The Day After

by Mar 17, 2018

I find myself writing this blog a few days prior to the book launch for Songs from an Imperfect Life. It was necessary to do so for it to be uploaded in time to be published. However, it will not be available until the day after the launch thereby making it difficult to talk about the event.

So here we are, the day after the launch of my second book – my very personal account of childhood abuse and the risky behavior that followed. I am hopeful that I had a good turnout of friends to hear me speak and that what I had to say was meaningful and sincere.

At this point, I’m aware that there may be those that went home and immediately began reading. There may even be some that have already finished reading my confessions and now know more about me than they ever wanted to. I know that there is no turning back now as my dark past, that I had worked hard at concealing, is now known. And I’m hopeful that the world is still turning and that life goes on.

My goal, besides unburdening myself, has always been to help others. My first book, Kept in the Dark, brought people into my life that I may never have met if not for my writing. People that identified with my story and were now ready to share stories of their own. As with any controversy, a few friends chose to distance themselves but other friendships became stronger – and new friendships were made.

You are reading this after my talk, after my book is out there and maybe after you’ve begun to read about me. Do you now see me differently? Once you know intimate details of one’s life, are you able to look at them in the same way? Or do you find something familiar in my tales and think you know more to the story that what has been told. Or in some cases, do you recognize that you are a part of my story? Only time will tell. And yet, I don’t have any reservations about what I have written. I have been truthful, which is all that I can be now. Maybe I should have censored myself and not revealed things that make me look bad. Maybe I should not have admitted some of the low points in my life but I think you would have known if I was dishonest or withheld things just because they were not flattering.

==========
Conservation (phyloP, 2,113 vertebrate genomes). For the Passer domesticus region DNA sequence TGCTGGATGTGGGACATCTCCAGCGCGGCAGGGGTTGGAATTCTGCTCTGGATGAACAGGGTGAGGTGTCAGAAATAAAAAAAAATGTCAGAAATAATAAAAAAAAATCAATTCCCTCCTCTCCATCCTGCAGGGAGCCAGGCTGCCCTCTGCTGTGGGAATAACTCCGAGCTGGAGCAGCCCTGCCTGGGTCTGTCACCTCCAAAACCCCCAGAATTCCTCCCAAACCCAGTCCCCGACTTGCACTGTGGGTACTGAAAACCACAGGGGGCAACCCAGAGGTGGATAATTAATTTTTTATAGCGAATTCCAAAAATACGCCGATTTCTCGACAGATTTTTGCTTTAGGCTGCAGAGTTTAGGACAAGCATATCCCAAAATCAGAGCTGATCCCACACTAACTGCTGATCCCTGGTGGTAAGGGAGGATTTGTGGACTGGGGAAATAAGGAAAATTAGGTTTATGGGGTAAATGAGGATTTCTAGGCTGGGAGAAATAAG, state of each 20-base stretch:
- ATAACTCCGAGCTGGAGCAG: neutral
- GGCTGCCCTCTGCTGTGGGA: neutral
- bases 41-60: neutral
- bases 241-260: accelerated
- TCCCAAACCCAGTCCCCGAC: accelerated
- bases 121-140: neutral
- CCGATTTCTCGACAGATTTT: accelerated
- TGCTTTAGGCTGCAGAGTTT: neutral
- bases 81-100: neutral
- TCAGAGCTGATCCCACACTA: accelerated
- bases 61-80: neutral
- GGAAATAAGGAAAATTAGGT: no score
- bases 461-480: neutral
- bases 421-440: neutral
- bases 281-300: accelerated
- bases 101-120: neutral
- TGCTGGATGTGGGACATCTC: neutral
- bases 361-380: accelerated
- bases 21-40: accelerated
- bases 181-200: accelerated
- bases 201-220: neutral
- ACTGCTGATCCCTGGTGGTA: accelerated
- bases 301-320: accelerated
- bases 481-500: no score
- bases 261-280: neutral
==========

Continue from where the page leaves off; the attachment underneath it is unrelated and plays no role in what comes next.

I have now had time to think through the various scenarios. Will someone be offended? Will someone confront me and be upset by something that I’ve written although I’ve given them the courtesy of not using their name? Again, only time will tell.

Two week’s before the book’s release, one of the unnamed in my book passed away. It left me with confused emotions – and while I am truly sorry for the family’s loss, I’m not sure how I personally feel. Did I want to confront them or remind them of what they did and how it made me feel? I can honestly say “No.” I had made peace with that long ago. Nor do I want to bring misery to the ex-wife of a past abuser, or the son of one or the daughter of another. Although these connections are still out there, I don’t feel the need to exploit them. I can’t imagine how telling them about the impact their husband or their father’s actions had on me would benefit any of us.

A friend who knew my past with the recently deceased offered this comment. She said: “It’s another door closed.” True. That chapter of my life is done and it’s time to turn the page.

So, on this day after my book launch, I hope that I left those in attendance knowing that in spite of a life filled with secrets and pain, I came out stronger.

I feel that I have a better understanding of what others may have endured and I’m ready to help.

J. Ronald M. York, author of Kept in the Dark, is also an accomplished musician and founder of York & Friends Fine Art Gallery.

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